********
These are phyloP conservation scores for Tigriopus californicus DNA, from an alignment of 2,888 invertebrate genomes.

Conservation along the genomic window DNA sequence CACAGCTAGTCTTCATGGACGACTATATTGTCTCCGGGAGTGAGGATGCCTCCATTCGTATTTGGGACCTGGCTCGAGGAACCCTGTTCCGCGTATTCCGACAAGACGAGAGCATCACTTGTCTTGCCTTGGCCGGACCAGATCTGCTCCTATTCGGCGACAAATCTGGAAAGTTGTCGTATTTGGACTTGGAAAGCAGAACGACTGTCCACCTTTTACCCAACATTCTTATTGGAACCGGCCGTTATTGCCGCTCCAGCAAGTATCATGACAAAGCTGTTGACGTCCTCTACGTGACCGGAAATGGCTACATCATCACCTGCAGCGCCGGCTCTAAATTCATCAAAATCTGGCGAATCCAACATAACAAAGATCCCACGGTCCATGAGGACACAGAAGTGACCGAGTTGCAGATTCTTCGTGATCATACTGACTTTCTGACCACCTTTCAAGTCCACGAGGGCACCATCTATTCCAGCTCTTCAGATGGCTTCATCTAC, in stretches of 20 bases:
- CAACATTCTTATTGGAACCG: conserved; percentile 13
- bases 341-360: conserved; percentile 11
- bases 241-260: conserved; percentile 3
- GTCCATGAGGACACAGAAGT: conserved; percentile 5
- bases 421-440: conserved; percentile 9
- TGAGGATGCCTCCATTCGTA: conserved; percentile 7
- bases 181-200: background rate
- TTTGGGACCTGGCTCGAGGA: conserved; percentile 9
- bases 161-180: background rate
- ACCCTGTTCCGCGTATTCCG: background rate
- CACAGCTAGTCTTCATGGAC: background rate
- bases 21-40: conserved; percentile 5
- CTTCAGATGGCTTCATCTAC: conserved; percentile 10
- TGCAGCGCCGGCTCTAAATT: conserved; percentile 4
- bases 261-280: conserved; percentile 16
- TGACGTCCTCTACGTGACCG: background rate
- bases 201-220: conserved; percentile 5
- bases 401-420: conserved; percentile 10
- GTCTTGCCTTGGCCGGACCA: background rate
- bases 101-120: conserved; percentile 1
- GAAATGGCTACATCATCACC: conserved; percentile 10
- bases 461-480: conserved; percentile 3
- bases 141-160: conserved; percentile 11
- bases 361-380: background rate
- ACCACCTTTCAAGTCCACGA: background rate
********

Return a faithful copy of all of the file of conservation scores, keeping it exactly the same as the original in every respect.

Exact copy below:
These are phyloP conservation scores for Tigriopus californicus DNA, from an alignment of 2,888 invertebrate genomes.

Conservation along the genomic window DNA sequence CACAGCTAGTCTTCATGGACGACTATATTGTCTCCGGGAGTGAGGATGCCTCCATTCGTATTTGGGACCTGGCTCGAGGAACCCTGTTCCGCGTATTCCGACAAGACGAGAGCATCACTTGTCTTGCCTTGGCCGGACCAGATCTGCTCCTATTCGGCGACAAATCTGGAAAGTTGTCGTATTTGGACTTGGAAAGCAGAACGACTGTCCACCTTTTACCCAACATTCTTATTGGAACCGGCCGTTATTGCCGCTCCAGCAAGTATCATGACAAAGCTGTTGACGTCCTCTACGTGACCGGAAATGGCTACATCATCACCTGCAGCGCCGGCTCTAAATTCATCAAAATCTGGCGAATCCAACATAACAAAGATCCCACGGTCCATGAGGACACAGAAGTGACCGAGTTGCAGATTCTTCGTGATCATACTGACTTTCTGACCACCTTTCAAGTCCACGAGGGCACCATCTATTCCAGCTCTTCAGATGGCTTCATCTAC, in stretches of 20 bases:
- CAACATTCTTATTGGAACCG: conserved; percentile 13
- bases 341-360: conserved; percentile 11
- bases 241-260: conserved; percentile 3
- GTCCATGAGGACACAGAAGT: conserved; percentile 5
- bases 421-440: conserved; percentile 9
- TGAGGATGCCTCCATTCGTA: conserved; percentile 7
- bases 181-200: background rate
- TTTGGGACCTGGCTCGAGGA: conserved; percentile 9
- bases 161-180: background rate
- ACCCTGTTCCGCGTATTCCG: background rate
- CACAGCTAGTCTTCATGGAC: background rate
- bases 21-40: conserved; percentile 5
- CTTCAGATGGCTTCATCTAC: conserved; percentile 10
- TGCAGCGCCGGCTCTAAATT: conserved; percentile 4
- bases 261-280: conserved; percentile 16
- TGACGTCCTCTACGTGACCG: background rate
- bases 201-220: conserved; percentile 5
- bases 401-420: conserved; percentile 10
- GTCTTGCCTTGGCCGGACCA: background rate
- bases 101-120: conserved; percentile 1
- GAAATGGCTACATCATCACC: conserved; percentile 10
- bases 461-480: conserved; percentile 3
- bases 141-160: conserved; percentile 11
- bases 361-380: background rate
- ACCACCTTTCAAGTCCACGA: background rate